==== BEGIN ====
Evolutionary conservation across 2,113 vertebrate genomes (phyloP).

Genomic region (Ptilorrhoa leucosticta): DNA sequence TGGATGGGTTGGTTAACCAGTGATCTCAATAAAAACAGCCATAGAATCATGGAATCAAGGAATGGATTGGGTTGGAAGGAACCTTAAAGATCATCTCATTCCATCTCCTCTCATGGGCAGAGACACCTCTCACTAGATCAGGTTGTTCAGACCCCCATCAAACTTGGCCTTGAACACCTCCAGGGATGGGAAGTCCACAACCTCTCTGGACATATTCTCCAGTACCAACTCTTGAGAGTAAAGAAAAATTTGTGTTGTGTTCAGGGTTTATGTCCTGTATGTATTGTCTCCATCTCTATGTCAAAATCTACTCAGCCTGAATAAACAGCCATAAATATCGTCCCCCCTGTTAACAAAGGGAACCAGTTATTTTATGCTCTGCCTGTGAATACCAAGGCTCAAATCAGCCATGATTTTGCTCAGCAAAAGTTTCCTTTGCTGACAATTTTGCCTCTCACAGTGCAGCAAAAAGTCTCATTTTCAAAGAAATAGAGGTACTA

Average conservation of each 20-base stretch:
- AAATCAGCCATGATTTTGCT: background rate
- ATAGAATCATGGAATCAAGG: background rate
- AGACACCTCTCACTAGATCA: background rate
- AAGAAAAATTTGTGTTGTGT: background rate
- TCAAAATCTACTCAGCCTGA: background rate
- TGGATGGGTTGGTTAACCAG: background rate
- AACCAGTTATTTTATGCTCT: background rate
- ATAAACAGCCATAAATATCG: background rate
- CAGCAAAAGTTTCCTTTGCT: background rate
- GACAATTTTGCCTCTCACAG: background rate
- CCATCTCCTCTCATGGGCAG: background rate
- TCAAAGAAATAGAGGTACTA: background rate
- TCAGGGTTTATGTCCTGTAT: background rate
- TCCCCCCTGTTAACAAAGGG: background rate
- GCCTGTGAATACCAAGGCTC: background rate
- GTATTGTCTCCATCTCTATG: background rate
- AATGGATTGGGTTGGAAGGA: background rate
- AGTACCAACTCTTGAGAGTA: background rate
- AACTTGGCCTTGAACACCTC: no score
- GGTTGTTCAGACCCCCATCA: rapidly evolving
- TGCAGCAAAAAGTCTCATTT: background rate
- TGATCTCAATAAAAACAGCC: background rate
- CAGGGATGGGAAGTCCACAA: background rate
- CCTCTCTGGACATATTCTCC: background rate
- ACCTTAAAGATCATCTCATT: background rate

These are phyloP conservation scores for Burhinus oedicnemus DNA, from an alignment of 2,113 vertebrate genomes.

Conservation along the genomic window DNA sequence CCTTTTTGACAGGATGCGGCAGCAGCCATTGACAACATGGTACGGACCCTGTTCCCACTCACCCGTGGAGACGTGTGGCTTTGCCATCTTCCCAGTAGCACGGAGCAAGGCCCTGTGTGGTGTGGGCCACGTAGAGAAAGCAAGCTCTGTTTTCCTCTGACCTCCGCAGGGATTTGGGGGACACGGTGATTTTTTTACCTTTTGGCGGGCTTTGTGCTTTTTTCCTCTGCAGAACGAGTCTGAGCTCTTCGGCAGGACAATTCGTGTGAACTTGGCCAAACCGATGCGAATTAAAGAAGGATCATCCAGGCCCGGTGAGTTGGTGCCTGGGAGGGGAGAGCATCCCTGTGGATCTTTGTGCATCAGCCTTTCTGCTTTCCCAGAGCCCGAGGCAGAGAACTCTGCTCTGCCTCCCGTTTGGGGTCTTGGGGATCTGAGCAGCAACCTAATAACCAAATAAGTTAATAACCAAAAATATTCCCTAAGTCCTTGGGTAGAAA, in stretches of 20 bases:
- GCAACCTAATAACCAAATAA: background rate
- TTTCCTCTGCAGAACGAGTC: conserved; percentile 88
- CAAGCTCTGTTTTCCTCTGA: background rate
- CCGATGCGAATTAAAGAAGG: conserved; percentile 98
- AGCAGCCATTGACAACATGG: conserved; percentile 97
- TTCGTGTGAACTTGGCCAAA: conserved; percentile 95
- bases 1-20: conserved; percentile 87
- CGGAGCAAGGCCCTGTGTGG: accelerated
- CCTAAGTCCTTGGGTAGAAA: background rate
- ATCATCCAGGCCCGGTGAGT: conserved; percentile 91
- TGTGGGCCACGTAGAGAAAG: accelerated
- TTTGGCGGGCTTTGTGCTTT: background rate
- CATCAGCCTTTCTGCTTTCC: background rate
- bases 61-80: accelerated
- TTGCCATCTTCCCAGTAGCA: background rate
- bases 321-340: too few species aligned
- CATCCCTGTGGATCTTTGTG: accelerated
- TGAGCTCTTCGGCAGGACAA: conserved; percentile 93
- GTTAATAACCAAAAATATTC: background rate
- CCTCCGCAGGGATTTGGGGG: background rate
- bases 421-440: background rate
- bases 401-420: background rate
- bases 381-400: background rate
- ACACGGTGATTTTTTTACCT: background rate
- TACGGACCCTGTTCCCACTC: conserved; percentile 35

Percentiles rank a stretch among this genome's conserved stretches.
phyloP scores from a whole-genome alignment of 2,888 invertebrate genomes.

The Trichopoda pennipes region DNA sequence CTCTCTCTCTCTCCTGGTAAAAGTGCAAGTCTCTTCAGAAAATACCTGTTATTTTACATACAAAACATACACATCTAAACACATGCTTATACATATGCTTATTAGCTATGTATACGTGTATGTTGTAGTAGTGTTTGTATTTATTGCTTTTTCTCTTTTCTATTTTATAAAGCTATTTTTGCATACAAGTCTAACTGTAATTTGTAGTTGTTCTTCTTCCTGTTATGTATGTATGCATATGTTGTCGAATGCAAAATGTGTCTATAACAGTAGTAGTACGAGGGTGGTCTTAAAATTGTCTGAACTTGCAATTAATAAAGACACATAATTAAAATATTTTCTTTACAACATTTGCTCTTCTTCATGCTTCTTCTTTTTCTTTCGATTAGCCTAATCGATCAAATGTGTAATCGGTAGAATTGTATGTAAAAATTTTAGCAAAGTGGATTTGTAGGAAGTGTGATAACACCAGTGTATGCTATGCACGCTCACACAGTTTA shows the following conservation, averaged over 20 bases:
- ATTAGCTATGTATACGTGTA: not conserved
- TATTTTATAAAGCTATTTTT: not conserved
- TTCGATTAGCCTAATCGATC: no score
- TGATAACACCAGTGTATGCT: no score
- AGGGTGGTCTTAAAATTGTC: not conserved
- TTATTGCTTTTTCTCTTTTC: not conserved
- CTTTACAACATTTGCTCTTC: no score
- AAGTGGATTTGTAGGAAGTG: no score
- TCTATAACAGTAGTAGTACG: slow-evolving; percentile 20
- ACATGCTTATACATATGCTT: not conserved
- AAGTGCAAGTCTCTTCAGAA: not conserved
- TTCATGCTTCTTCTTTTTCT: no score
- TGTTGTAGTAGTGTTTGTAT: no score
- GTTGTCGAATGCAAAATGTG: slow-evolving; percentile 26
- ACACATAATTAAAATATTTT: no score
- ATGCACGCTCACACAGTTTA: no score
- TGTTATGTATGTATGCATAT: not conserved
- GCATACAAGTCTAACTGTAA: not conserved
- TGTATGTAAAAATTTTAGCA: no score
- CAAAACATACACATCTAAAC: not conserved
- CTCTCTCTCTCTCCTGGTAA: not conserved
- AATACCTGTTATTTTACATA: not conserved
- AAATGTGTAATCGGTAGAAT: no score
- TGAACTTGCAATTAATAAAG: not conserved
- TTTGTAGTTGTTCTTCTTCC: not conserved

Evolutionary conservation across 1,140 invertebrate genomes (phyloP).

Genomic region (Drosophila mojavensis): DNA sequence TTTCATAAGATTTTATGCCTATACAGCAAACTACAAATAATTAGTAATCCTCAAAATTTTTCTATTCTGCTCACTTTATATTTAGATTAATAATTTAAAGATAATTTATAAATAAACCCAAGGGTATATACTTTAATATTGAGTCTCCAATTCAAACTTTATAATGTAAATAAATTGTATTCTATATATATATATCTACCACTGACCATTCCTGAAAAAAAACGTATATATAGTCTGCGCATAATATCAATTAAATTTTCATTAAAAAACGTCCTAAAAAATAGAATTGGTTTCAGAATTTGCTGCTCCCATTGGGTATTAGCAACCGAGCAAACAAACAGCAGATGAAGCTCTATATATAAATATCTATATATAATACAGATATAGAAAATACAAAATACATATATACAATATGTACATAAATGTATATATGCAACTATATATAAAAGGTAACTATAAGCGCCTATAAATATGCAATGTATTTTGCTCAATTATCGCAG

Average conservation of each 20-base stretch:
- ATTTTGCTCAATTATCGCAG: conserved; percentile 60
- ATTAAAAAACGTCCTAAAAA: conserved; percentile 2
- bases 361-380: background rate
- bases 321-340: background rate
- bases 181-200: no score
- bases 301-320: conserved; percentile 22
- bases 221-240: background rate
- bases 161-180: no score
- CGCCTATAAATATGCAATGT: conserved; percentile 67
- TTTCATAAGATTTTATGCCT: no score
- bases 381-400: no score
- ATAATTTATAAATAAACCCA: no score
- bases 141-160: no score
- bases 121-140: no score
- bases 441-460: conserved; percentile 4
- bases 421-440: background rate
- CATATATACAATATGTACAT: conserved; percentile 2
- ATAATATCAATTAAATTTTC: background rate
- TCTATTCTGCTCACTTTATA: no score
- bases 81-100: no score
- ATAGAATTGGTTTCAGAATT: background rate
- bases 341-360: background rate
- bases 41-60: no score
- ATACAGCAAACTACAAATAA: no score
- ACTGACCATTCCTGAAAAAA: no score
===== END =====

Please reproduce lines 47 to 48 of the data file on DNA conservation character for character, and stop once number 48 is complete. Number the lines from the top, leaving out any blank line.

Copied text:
- CATCCCTGTGGATCTTTGTG: accelerated
- TGAGCTCTTCGGCAGGACAA: conserved; percentile 93